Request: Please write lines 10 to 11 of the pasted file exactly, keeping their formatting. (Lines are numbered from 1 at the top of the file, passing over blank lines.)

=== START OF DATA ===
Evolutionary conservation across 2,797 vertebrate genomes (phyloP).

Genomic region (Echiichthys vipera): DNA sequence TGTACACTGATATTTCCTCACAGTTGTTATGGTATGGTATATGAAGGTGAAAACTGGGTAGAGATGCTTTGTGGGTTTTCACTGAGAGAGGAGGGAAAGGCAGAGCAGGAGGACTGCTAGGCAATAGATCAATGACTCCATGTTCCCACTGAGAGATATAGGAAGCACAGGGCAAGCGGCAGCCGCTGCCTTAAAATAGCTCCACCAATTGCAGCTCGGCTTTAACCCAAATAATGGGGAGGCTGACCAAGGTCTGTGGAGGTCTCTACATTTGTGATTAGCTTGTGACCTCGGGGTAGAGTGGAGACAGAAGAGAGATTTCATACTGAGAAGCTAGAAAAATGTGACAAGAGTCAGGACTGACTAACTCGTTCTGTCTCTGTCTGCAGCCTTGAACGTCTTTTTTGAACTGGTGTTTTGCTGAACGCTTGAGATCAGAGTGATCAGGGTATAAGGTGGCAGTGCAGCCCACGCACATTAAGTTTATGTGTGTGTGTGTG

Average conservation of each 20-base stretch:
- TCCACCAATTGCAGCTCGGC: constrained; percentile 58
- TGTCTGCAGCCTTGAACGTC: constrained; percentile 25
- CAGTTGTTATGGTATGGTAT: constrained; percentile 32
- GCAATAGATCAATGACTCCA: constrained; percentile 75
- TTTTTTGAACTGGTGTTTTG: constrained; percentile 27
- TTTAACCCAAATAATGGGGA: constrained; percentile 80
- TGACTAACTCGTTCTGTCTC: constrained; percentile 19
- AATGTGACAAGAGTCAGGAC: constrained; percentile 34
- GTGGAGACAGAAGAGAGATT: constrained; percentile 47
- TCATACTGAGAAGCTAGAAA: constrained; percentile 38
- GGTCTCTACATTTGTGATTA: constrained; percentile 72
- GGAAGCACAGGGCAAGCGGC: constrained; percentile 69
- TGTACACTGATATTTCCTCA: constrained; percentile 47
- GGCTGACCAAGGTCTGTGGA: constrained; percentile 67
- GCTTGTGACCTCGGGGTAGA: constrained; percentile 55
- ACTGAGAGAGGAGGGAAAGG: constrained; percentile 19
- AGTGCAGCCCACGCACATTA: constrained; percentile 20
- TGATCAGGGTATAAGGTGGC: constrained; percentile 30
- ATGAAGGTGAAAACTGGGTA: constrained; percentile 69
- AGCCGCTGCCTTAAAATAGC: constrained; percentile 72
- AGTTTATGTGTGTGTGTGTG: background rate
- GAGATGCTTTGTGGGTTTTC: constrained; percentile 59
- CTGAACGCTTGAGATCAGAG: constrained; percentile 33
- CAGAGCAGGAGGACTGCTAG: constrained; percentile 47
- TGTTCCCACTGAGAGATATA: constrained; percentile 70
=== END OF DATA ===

- TGACTAACTCGTTCTGTCTC: constrained; percentile 19
- AATGTGACAAGAGTCAGGAC: constrained; percentile 34